It’s impossible to estimate the number of cane toads currently hopping around Australia, many of which call Queensland home. Not only do they endlessly breed, but they don’t stand still long enough to count them — their territory isn’t just limited to the Sunshine State, but covers parts of New South Wales and the Northern Territory, and it’s even starting to creep into Western Australia.

This animal was originally bought to our shores as a method of combating the native cane beetle, and while it proved to have a taste for the insect, it was completely useless in the field of climbing sugar cane, thus proving unable to fulfil it’s intended function but leaving it plenty of free time to overpopulate and become Australia’s most well-known pest.

Pest, perhaps, is putting it mildly. There are, however, pubs scattered across the wide brown land that have made cane toad racing a popular and regular event. Or you can replicate the spectacle in your own backyard.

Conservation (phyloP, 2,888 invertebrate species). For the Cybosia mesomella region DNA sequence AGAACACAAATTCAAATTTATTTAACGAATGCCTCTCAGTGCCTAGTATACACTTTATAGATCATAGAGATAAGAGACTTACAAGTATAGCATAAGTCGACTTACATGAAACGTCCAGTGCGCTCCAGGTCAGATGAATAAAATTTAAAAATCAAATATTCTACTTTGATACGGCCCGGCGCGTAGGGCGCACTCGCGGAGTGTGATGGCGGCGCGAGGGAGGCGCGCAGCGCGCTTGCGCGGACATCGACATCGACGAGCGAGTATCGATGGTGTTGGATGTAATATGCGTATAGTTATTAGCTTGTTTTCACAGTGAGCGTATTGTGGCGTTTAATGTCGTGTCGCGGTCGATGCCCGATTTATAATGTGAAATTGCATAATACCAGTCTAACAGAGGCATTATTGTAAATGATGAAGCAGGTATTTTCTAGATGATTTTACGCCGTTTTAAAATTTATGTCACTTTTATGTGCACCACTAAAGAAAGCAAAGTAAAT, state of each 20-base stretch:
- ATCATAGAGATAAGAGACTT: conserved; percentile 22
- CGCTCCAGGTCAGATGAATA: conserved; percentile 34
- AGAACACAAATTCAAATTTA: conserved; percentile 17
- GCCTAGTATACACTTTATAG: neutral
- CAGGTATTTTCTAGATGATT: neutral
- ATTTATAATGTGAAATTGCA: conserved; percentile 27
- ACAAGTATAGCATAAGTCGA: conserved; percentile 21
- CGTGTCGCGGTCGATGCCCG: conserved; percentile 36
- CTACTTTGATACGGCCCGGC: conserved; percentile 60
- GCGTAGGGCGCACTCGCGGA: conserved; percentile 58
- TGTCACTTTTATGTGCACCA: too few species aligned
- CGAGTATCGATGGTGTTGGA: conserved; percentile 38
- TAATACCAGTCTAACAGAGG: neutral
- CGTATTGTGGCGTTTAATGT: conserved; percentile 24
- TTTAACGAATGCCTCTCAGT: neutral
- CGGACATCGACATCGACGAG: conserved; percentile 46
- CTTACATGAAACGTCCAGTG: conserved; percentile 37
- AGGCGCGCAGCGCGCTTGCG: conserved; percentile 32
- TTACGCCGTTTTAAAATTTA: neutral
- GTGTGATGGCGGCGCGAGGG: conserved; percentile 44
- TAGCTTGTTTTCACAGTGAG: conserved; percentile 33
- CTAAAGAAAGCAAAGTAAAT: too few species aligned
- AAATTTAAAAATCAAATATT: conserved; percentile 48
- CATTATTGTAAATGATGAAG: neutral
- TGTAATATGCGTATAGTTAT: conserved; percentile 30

A cane toad race is conducted in the following manner:

  1. The compere will toast the memory of Steve Irwin, introduce the cane toads, and proceed to make jokes based on the nationality of the assembled audience.
  2. The cane toad will be assigned to an appropriately inebriated “jockey”. This person will lock lips with the cane toad before putting it with other racing toads in the “starting bucket” in the centre of a table.
  3. As the race starts, jockeys will blow party whistles at their cane toad in an effort to get them to run and jump off the table faster than other toads and jockeys.
  4. The toad will then be caught or scooped up, and placed in the finish bucket. Although considering the excitement, hurried nature, level of alcohol, and general presence of clammy toad, “placed in the finish bucket” can also be substituted with “slam-dunked”.
  5. First to the finish bucket wins.


While I failed to win the prize (a coveted stubby of XXXX) my toad Bounding Beauty finished a respectable third — not too bad considering there was an amphibian fumble into the crowd mid-race. Prizes varied from the bottle of beer to a dive trip on the great barrier reef.

Pests, perhaps, but I can’t help but feel a little sorry for the humble toads in this race. They didn’t look like they were having fun, but the toads that are a part of this event are possibly the best protected (and maybe the most terrified) of their species in the whole country.

The details: Round up some and get racing. Then kill them — humanly, in the freezer. They’re obnoxious pests, after all.

Peter Fray

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